The Sudanese authorities should stop harassing civil society activists and allow them to work without arbitrary interference and intimidation, DefendDefenders (East and Horn of Africa Human Rights Defenders Project) and the African Centre for Justice and Peace Studies (ACJPS) said in a report today.
On 29 February this year, the National Intelligence and Security Service (NISS) raided the office of TRACKs for Training and Human Development in downtown Khartoum.
TRACKs is a Sudanese organisation that provides training on a variety of subjects, from information technology to human rights. The organisation was raided before, in March last year, during a workshop on social responsibility.
After the recent raid, NISS agents required TRACKs staff and visitors who were in the office at the time of the raid, to report to security offices repeatedly, for long periods. The security agents have confiscated their passports, and subjected them to inhumane treatment, the report reads.
“We are extremely concerned about the ongoing and worsening pattern of targeting activists, organisations and human rights defenders by national intelligence in Sudan,” said Hassan Shire, Executive Director of DefendDefenders and Mossaad Mohamed Ali, Executive Director of APCJS.
On 29 February, plain-clothed NISS officers entered the offices of TRACKs without a warrant, and held all staff and visitors in the office while they confiscated electronics and documents.
“They took all of our laptops, phones, publications, and books, and forced us to disclose the passwords for our phones and computers. One of my colleagues did not hand over his phone and was beaten with a folded newspaper because of that,” a staff member told ACJPS and DefendDefenders after the raid. “They threatened us with prosecution for working on human rights and said they were going to close the office.”
Mukhtar, the director of TRACKs, Office Supervisor El Shazli Ibrahim El Sheikh, and the Director of TRACKs’ partner organisation, Alzarqaa Organisation for Rural Development, Mustafa Adam, were detained and taken to NISS offices in central Khartoum. Adam and El Shazli were released after 11 pm that day while Mukhtar was held until after midnight.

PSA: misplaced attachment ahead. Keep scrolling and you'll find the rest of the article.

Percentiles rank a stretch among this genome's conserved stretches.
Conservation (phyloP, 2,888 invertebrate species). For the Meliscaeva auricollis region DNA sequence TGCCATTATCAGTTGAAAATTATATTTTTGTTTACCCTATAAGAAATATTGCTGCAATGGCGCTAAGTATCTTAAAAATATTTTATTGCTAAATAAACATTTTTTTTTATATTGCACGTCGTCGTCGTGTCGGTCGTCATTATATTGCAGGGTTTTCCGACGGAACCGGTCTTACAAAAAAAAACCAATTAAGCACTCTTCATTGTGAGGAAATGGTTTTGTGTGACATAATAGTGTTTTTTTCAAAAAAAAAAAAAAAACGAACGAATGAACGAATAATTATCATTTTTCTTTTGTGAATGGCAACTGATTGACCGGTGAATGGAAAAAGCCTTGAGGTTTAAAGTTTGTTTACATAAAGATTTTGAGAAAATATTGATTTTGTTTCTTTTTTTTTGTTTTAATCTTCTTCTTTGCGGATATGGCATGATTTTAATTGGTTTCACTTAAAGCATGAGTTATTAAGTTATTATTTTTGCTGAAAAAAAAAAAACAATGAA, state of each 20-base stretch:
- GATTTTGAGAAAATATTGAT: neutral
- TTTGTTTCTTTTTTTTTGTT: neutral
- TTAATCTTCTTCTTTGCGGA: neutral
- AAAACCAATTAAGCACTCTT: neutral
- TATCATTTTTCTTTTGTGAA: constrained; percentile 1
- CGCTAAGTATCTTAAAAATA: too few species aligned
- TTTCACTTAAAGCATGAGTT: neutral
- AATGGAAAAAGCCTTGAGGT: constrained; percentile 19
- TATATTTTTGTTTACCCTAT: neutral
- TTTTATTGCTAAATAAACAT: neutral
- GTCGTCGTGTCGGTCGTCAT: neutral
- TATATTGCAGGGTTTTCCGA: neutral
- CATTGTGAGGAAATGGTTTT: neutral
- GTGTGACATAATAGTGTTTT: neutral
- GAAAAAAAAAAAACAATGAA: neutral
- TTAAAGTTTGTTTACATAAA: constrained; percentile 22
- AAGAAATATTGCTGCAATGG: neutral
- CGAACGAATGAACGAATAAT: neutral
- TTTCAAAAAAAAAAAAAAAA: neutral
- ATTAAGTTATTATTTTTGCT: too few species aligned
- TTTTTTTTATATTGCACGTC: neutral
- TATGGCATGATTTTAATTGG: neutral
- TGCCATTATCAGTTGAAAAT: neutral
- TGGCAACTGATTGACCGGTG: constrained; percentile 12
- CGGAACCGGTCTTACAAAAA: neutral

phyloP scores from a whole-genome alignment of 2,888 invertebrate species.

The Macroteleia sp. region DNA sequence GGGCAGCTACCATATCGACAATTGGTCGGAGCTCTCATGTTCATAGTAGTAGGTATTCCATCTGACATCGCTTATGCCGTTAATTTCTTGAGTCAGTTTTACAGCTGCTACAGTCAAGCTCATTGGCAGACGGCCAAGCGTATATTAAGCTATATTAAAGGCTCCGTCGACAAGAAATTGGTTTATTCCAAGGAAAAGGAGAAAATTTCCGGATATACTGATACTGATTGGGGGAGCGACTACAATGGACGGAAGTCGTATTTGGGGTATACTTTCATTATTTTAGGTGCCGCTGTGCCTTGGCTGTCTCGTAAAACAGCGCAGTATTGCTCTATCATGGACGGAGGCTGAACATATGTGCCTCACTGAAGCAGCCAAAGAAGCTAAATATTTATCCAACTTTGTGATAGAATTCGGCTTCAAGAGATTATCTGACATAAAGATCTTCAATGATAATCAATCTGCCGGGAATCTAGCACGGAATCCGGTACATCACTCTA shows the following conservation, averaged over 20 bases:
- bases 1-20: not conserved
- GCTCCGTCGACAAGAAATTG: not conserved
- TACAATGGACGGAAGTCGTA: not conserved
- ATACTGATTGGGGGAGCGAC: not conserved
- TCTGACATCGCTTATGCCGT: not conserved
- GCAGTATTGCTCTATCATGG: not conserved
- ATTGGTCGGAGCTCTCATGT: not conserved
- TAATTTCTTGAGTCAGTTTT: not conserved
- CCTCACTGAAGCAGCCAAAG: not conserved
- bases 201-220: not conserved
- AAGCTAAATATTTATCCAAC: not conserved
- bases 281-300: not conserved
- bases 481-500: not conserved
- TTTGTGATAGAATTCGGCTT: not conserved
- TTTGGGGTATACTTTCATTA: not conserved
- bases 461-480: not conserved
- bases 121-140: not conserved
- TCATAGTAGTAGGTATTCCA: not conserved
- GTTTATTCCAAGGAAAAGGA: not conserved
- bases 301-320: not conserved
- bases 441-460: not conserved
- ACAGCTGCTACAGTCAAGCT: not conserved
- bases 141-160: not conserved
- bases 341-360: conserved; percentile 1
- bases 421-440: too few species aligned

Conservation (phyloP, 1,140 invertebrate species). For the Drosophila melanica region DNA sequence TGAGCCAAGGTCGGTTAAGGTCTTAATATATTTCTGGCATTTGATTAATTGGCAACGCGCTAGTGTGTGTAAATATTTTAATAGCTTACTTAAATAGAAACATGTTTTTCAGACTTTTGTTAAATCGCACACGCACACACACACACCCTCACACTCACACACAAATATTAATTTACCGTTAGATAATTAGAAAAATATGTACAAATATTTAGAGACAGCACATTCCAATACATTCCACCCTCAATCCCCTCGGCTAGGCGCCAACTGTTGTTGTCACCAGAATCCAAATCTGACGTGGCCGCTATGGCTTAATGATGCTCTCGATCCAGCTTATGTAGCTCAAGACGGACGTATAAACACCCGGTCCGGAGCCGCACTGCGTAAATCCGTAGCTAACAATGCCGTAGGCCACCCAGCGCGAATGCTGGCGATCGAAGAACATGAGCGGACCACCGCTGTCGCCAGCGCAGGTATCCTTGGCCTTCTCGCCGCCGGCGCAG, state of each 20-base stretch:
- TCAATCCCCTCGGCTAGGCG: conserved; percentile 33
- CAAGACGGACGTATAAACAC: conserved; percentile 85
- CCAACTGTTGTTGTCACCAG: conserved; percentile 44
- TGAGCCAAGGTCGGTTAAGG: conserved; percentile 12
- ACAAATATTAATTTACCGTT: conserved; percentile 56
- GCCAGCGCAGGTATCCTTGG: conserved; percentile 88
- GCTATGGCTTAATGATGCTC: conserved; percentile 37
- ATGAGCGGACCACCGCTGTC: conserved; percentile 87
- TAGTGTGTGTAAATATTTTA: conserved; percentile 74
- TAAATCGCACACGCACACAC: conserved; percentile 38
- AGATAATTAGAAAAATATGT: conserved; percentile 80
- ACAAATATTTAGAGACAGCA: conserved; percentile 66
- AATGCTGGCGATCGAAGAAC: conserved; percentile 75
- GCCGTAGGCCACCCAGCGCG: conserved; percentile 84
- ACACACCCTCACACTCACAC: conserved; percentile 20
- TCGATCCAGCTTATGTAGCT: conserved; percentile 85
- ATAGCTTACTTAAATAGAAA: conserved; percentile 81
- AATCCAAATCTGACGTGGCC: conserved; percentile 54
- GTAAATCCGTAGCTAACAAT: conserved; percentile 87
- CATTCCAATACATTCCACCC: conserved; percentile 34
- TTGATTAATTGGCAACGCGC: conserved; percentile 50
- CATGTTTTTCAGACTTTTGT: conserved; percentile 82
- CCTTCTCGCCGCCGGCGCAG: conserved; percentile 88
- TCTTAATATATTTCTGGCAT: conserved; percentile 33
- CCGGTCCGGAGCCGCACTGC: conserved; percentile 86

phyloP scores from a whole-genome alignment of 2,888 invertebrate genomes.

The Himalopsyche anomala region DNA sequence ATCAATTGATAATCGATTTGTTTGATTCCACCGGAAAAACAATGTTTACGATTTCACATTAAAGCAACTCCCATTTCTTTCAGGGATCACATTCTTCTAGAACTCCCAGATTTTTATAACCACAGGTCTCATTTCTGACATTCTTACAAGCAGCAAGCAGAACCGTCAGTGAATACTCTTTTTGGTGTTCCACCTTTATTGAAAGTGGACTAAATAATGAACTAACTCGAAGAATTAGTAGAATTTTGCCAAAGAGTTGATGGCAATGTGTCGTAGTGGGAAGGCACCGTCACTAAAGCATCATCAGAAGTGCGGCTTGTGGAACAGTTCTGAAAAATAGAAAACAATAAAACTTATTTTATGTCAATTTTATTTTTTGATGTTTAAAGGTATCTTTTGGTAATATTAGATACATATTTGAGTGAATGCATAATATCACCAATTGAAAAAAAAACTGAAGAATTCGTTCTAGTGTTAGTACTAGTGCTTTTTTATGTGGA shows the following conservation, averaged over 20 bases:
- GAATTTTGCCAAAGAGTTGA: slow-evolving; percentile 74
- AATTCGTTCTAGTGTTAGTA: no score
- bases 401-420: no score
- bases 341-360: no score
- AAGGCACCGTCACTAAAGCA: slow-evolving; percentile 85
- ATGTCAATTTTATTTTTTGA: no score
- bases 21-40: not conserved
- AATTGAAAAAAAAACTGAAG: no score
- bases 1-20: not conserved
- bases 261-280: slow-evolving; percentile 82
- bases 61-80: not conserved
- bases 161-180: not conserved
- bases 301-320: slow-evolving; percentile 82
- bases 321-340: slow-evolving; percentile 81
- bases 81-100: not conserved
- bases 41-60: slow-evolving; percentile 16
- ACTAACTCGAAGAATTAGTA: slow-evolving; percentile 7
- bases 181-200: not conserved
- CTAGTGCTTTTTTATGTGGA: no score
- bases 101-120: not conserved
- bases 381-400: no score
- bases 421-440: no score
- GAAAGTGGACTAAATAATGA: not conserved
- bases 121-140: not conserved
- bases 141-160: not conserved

Six others present at the time of the raid were ordered to report to the NISS offices on 3 March, including a trainee who had arrived early for an IT training session later that evening and a visiting artist.
Five out of the six reported to the NISS on 3 March together with the two directors and the office supervisor who had been detained on the day of the raid. The group was split into two and was ordered to report to the NISS offices on alternating days from 3 March until 12 March. Members of the group were often forced to sit in intensely hot areas for long hours. On one occasion, Al Shazli, who is diabetic, fainted as a result of the severe heat and lack of food.
On 10 March, TRACKs Administration Manager Arwa Ahmed El Rabee was also summoned. When she returned for questioning on 12 March, she was beaten on the head with a folded newspaper, and threatened with electric shocks if she would not disclose the whereabouts of TRACKs volunteer Imani Raye, who was later summoned to the NISS office for questioning.
The staff and visitors to TRACKs are no longer being summoned daily, however, they have been ordered to remain close to their telephones. The organisation has been largely paralysed by the confiscation of the equipment and lengthy questioning of their staff.
Director Mukhtar has been instructed to obtain authorisation from the NISS before holding any activity at the office. The office remains under close surveillance by NISS officers, outside in a vehicle.
‘Crimes against the state’
TRACKs was raided previously, on 26 March last year, by NISS officers, armed with guns, who accused participants in an ongoing training session on social responsibility of discussing a boycott of the upcoming general elections.
The organisation’s staff and affiliates were summoned and interrogated on a number of occasions by the NISS after the raid.
Human rights defender Adil Bakheet, whose laptop was confiscated during the raid, was summoned three weeks later, on 16 April, and charged with seven criminal offences by the State Security Prosecution Office. These included two “crimes against the state” under the 1991 Criminal Act that carry the death penalty.
TRACKs director was summoned on 21 May, charged with the same offences, and released on bail later the same day. Adil Bakheit was held in police custody for 17 days before his release on bail.
On 24 February this year, five days before the next raid, Mukhtar was informed by the State Security Prosecution Office of an intention to drop all charges owing to a lack of evidence.
DefendDefenders and ACJPS “strongly urge the Sudanese government to end its harassment of TRACKs and its staff, and allow civil society organisations to operate without fear of persecution and prosecution”.